Brain implants for treating depression hailed as a “big step forward” in mental health care by UAE psychiatrists.
Surgeons are hopeful that implants might offer an alternative to long-term addiction to antidepressants, although research into the effectiveness of deep brain stimulation at the University of California, San Francisco is still in its infancy.
Although semi-controlled in UAE, pharmacies can provide up to 30 days of antidepressants at a time, and patients must take the tablets daily for them to be effective.
Successful clinical trials of a surgical implant in a woman with drug-resistant depression give hope that an alternative to drugs will soon be available.
California doctors successfully treated a patient with severe depression by tapping into the specific brain circuitry involved in depressive neural patterns.
These markers were reset using a pacemaker-like device that corrects irregular heartbeats.
Neurologists said her symptoms were relieved almost instantly, unlike the usual 4 to 8 weeks it would typically take with conventional treatment, and lasted for 15 months.
It comes as people and doctors celebrate World Mental Health Day on Sunday.
Dr Waleed Ahmed, psychiatrist at the Priory Wellbeing Center in Dubai and Abu Dhabi, said the breakthrough was significant.
“It’s very important work, but it’s only the beginning, and this area needs more research,” he said.
“Neuromodulation is an emerging and promising treatment area for some psychiatric disorders and its effectiveness depends on the techniques used and the type of disorder being treated.”
Sophisticated electric shock treatment
The device is similar to electroconvulsive therapy (ECT), a procedure performed under general anesthesia in which small electrical currents are passed through the brain, intentionally triggering a brief seizure.
The therapy causes changes in brain chemistry that can quickly reverse symptoms of certain mental health problems.
The treatment drew criticism in early interventions when large doses of electricity were given without anesthesia, leading to serious side effects including memory loss and bone fractures.
Because ECT is not an exact treatment, other irrelevant parts of the brain have occasionally been affected, increasing the risks.
“This new treatment appears to be more precise, patient-specific and tailored to the individual’s needs [than ECT]”said Dr Ahmed.
“Clearly, advancements in technology will improve the success rates of these new treatments and this work by UCSF is a big step forward. “
Rechargeable battery-powered devices can last up to nine years before needing to be replaced.
Although the United States Food and Drug Administration has approved deep brain stimulation to treat movement and neurological disorders such as Parkinson’s disease and epilepsy, more research is needed before it is approved for use. wider use in cases of depression.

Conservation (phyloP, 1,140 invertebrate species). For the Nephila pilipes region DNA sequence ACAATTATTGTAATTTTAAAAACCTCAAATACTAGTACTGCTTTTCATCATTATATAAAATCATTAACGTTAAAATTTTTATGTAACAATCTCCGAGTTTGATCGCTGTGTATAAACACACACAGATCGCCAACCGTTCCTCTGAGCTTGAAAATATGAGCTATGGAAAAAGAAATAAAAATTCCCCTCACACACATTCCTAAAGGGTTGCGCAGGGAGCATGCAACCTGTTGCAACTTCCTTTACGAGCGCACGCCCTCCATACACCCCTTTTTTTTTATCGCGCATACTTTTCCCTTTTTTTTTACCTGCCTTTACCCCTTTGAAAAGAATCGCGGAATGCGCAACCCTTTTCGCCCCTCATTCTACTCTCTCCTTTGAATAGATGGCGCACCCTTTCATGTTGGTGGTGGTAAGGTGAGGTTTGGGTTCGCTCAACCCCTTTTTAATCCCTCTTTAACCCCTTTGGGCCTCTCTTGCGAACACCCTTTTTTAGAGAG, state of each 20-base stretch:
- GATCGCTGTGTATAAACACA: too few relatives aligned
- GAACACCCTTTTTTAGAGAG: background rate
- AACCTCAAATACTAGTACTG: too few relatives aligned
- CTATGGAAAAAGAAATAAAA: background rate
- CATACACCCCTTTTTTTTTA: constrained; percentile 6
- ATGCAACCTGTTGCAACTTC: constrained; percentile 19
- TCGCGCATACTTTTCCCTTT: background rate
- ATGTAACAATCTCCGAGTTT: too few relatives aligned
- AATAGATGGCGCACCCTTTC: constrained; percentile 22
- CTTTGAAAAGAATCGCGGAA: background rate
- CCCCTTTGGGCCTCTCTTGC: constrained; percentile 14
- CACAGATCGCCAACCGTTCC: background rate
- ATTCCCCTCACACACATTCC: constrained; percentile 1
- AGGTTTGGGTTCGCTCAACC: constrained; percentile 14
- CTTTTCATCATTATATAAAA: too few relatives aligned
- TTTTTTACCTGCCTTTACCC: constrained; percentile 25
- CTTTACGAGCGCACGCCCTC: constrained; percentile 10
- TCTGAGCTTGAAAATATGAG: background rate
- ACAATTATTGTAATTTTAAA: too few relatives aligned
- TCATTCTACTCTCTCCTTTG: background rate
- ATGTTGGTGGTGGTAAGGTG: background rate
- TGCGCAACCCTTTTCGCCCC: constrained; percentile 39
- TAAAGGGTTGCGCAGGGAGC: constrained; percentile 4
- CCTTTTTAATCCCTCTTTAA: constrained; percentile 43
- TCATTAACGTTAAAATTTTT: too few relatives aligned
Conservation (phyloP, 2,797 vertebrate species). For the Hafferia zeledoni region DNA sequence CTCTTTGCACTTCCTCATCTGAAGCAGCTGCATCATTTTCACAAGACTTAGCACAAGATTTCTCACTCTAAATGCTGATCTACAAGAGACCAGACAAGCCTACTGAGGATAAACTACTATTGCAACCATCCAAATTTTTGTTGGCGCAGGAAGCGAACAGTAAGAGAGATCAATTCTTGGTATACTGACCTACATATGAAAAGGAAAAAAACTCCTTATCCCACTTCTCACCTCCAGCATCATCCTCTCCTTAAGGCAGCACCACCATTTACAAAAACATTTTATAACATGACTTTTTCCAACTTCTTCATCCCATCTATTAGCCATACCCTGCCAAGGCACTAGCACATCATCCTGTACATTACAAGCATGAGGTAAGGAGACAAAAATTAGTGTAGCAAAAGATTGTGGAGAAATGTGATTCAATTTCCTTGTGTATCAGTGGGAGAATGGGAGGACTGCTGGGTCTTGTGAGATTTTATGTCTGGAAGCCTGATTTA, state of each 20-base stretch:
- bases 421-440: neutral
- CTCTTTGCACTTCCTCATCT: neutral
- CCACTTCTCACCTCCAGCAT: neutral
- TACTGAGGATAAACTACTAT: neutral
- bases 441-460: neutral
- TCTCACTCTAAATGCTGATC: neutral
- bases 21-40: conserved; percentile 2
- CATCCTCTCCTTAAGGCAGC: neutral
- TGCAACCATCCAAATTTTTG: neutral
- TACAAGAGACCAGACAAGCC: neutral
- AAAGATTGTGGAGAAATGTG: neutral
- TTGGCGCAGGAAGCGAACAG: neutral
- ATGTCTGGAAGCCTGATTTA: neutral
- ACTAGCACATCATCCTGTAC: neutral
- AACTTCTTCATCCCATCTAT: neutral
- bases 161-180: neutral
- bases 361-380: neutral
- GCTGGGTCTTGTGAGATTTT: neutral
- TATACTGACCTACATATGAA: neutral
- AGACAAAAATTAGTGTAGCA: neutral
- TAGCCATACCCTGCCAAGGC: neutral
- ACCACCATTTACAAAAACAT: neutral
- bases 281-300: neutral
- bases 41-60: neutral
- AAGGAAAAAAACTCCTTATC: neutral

Earlier this year, four Emirati patients with Parkinson’s disease underwent DBS procedures at the Cleveland Clinic Abu Dhabi.
The procedure typically costs between $ 30,000 and $ 50,000 and is often covered by health insurance.
Suitable candidates for DBS should be evaluated by a team of specialists, including a neurosurgeon, neurologist, and psychiatrist.
A mental health epidemic?
In 2020, the global antidepressant market was valued at approximately $ 26.25 billion.
Iceland, Portugal, Canada, Australia and the UK were the heaviest users of antidepressants in 2019, according to a study released by data analysts Statista.
Long-term use can be expensive, and reported side effects of the drug include anxiety, nausea, gastrointestinal issues, dizziness, and insomnia.
A recent study from the University of Sharjah before the start of the Covid-19 pandemic looked at the prevalence of mental health disorders in the United Arab Emirates.
Of the 700 participants, he found that 57.2 percent suffered from at least one complaint, with anxiety (56.4 percent) and depression (31.5 percent) being the most common.
It was found that women were more likely to report a mental health problem than men, with 66.2 percent reporting improvement after seeing a qualified specialist.
Carolyn Yaffe, clinical psychologist at Medcare Camali mental health clinic in Dubai, said the pandemic has created an uncertain future for many, often exacerbating existing mental health issues.
“During this time of stress and worry, people may not know what to do or how to deal with their experiences and feelings,” she said.
“This new way of life often leads to increased stress, anxiety, depression and difficulty regulating emotions.
“In these cases, people should seek help from a mental health professional.”
Separately, Seha of Abu Dhabi, the emirate’s health care regulatory body, has introduced Esketamine, a nasal spray to treat severe depression in adults who have tried other treatments without success.
Esketamine targets new receptors in the brain than those traditionally treated with antidepressant drugs, Seha said.
Update: October 10, 2021, 5:14 am